 Job queue – set of all processes in the system
 Ready queue – set of all processes residing in
main memory, ready and waiting to execute
 Device queues – set of processes waiting for
an I/O device
 Processes migrate among the various queues
Operating System Concepts with Java – 8th Edition
3.11
Silberschatz, Galvin and Gagne ©2009
Ready Queue And Various I/O Device Queues
Operating System Concepts with Java – 8th Edition
3.12
Silberschatz, Galvin and Gagne ©2009
Representation of Process Scheduling
Selected for
execution, dispatched
Issue I/O
request
Create subprocess, wait for
its termination
Removed from
CUP because of
an interrupt
Operating System Concepts with Java – 8th Edition
3.13
Silberschatz, Galvin and Gagne ©2009
3.2.2 Schedulers
 Long-term scheduler (or job scheduler) –
selects which processes should be brought
into the ready queue
 Short-term scheduler (or CPU scheduler) –
selects which process should be executed
next and allocates CPU
Operating System Concepts with Java – 8th Edition
3.14
Silberschatz, Galvin and Gagne ©2009
Addition of Medium Term Scheduling
• Sometimes it can be advantageous to remove
process from memory to reduce the degree of
multiprograming.
• Later, the process can be reintroduced into
memory to continue execution.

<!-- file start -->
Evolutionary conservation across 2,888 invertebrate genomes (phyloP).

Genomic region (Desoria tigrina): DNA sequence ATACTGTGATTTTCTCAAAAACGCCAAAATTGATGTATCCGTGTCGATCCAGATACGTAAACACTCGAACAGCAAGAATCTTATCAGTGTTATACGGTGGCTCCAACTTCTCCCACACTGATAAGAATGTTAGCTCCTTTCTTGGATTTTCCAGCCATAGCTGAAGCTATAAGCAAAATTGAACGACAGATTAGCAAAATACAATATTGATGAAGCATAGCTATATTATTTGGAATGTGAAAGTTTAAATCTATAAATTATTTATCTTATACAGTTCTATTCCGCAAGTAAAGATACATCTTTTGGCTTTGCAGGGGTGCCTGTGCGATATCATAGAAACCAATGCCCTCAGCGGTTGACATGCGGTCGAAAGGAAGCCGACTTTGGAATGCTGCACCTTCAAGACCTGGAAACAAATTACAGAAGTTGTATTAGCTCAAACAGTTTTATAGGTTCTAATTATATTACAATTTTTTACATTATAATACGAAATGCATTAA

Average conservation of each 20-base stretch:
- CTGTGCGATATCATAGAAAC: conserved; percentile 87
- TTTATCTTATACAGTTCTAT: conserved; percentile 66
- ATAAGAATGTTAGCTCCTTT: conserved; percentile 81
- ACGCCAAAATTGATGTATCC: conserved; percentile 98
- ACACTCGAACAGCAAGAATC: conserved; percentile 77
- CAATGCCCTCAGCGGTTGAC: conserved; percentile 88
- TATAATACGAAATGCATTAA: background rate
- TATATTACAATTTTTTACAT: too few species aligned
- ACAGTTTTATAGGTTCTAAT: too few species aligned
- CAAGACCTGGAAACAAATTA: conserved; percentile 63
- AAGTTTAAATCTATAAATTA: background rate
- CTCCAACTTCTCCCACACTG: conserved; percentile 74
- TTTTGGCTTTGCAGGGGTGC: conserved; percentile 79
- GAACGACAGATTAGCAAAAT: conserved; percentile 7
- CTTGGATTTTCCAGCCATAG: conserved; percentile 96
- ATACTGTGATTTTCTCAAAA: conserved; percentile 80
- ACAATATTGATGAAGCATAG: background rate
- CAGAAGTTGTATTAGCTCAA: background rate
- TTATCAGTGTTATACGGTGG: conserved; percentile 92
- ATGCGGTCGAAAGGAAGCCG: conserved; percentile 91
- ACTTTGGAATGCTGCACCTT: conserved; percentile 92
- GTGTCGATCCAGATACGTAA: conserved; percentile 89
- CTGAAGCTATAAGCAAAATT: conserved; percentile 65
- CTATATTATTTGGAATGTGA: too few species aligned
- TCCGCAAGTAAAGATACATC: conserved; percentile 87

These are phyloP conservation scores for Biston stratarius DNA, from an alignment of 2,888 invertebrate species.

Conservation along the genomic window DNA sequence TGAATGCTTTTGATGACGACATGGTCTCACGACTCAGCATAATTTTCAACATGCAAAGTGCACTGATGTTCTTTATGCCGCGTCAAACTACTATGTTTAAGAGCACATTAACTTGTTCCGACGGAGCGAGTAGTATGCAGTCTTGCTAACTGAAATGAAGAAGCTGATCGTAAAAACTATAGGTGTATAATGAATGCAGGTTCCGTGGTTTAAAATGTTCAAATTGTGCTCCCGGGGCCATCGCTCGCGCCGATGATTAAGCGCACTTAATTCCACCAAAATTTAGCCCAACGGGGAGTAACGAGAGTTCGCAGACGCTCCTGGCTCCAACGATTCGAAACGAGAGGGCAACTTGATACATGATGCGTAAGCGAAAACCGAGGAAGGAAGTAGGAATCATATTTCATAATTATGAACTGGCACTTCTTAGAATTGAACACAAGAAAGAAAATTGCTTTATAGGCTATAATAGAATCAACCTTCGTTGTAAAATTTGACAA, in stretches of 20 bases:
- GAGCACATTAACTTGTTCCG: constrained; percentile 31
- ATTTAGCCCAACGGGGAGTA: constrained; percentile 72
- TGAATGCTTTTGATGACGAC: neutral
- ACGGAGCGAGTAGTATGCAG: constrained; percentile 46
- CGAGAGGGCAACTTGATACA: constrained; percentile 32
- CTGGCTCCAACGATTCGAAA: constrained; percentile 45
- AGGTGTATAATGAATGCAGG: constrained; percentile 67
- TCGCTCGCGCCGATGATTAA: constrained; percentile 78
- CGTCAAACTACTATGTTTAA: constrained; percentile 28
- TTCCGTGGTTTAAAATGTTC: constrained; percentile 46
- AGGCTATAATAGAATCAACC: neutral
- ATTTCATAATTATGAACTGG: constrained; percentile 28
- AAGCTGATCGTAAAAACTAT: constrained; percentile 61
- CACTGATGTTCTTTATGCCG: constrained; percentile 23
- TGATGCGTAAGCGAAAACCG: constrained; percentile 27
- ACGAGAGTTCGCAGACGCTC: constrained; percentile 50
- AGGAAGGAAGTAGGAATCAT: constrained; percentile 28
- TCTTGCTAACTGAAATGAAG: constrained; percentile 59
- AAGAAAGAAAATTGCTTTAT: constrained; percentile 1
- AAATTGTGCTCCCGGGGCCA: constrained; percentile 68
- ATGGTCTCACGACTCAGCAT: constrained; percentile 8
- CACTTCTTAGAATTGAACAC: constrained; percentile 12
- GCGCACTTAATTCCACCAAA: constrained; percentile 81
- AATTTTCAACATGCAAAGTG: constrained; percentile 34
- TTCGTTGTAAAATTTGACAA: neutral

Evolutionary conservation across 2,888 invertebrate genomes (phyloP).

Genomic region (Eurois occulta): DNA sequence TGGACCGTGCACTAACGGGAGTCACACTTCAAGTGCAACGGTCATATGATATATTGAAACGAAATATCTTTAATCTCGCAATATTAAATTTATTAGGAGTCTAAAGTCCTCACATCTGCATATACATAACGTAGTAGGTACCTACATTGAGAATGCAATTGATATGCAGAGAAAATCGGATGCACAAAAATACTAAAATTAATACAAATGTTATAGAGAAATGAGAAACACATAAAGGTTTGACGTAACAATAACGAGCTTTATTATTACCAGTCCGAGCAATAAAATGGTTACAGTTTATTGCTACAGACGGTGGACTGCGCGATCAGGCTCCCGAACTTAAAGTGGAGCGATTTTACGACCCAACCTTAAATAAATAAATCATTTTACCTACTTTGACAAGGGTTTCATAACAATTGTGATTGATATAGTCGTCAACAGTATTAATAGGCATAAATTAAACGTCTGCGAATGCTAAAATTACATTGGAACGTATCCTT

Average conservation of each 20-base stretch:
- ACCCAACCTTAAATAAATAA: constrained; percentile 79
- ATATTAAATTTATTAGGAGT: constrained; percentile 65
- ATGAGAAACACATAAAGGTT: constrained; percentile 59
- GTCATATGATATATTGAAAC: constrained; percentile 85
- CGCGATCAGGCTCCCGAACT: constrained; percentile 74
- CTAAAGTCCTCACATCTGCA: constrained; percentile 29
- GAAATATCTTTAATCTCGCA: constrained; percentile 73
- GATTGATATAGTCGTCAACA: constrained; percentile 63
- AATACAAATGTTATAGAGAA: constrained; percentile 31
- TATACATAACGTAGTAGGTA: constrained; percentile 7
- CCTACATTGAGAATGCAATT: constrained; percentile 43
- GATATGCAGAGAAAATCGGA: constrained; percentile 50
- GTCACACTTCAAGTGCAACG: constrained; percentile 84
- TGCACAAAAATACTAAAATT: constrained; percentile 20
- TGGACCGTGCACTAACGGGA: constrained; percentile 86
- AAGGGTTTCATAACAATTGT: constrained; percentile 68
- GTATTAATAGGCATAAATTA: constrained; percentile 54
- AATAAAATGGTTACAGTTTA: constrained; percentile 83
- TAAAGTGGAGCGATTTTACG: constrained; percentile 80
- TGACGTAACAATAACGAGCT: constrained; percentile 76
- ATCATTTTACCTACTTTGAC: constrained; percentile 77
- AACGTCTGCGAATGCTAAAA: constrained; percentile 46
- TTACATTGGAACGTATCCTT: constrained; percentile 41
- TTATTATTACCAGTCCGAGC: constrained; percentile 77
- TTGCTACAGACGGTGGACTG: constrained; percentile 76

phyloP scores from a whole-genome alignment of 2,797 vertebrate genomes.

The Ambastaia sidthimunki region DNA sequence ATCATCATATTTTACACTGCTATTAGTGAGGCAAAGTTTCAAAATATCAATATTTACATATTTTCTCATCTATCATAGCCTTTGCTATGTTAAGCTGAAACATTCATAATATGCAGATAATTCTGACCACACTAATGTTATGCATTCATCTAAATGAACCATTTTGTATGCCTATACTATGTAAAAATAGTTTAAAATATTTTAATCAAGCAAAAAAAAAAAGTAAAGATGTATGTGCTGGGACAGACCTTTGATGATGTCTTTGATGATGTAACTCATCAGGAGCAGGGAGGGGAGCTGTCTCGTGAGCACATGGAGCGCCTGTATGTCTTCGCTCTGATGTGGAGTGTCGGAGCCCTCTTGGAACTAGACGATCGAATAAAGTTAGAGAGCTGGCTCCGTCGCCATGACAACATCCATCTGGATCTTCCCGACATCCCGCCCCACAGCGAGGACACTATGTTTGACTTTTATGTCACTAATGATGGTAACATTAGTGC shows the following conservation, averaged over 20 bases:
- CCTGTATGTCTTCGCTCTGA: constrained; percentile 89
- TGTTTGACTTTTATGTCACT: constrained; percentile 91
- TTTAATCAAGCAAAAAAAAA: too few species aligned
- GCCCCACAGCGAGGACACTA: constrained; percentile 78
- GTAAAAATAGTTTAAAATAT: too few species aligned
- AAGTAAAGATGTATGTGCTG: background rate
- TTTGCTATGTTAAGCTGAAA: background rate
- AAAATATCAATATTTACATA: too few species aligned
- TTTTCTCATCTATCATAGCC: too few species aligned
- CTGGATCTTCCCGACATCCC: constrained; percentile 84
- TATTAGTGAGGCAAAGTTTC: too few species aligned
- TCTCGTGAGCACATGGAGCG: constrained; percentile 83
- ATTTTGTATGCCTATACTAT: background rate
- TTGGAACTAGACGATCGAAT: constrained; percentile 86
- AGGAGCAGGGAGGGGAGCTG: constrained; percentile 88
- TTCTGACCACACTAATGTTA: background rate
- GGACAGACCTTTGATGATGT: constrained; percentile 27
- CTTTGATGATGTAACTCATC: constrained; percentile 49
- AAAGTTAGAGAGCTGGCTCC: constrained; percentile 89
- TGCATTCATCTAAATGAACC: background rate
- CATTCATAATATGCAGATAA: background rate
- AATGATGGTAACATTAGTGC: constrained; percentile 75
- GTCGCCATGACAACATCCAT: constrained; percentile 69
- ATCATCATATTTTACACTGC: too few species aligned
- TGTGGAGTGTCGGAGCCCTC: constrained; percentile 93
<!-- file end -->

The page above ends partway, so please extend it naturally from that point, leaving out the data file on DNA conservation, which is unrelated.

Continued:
Operating System Concepts with Java – 8th Edition
3.15
Silberschatz, Galvin and Gagne ©2009
Schedulers (Cont)
 Short-term scheduler is invoked very frequently
(milliseconds)  (must be fast)
 Long-term scheduler is invoked very infrequently
(seconds, minutes)  (may be slow)
 The long-term scheduler controls the degree of
multiprogramming
 Processes can be described as either:

I/O-bound process – spends more time doing I/O
than computations, many short CPU bursts

CPU-bound process – spends more time doing
computations; few very long CPU bursts
Operating System Concepts with Java – 8th Edition
3.16
Silberschatz, Galvin and Gagne ©2009
Context Switch
 When CPU switches to another process, the
system must save the state of the old process
and load the saved state for the new process via
a context switch
 Context of a process represented in the PCB
 Context-switch time is overhead; the system
does no useful work while switching
 Time dependent on hardware support
Operating System Concepts with Java – 8th Edition
3.17
Silberschatz, Galvin and Gagne ©2009
Process Creation
 Parent process create children processes, which, in turn
create other processes, forming a tree of processes
 Generally, process identified and managed via a process
identifier (pid)
 Resource sharing

Parent and children share all resources

Children share subset of parent’s resources

Parent and child share no resources
 Execution

Parent and children execute concurrently

Parent waits until children terminate
Operating System Concepts with Java – 8th Edition
3.18
Silberschatz, Galvin and Gagne ©2009
Process Creation (Cont)
 Address space
 Child
duplicate of parent
 Child
has a program loaded into it
 UNIX examples
 fork
system call creates new process
 exec
system call used after a fork to replace
the process’ memory space with a new
program
Operating System Concepts with Java – 8th Edition
3.19
Silberschatz, Galvin and Gagne ©2009
Process Creation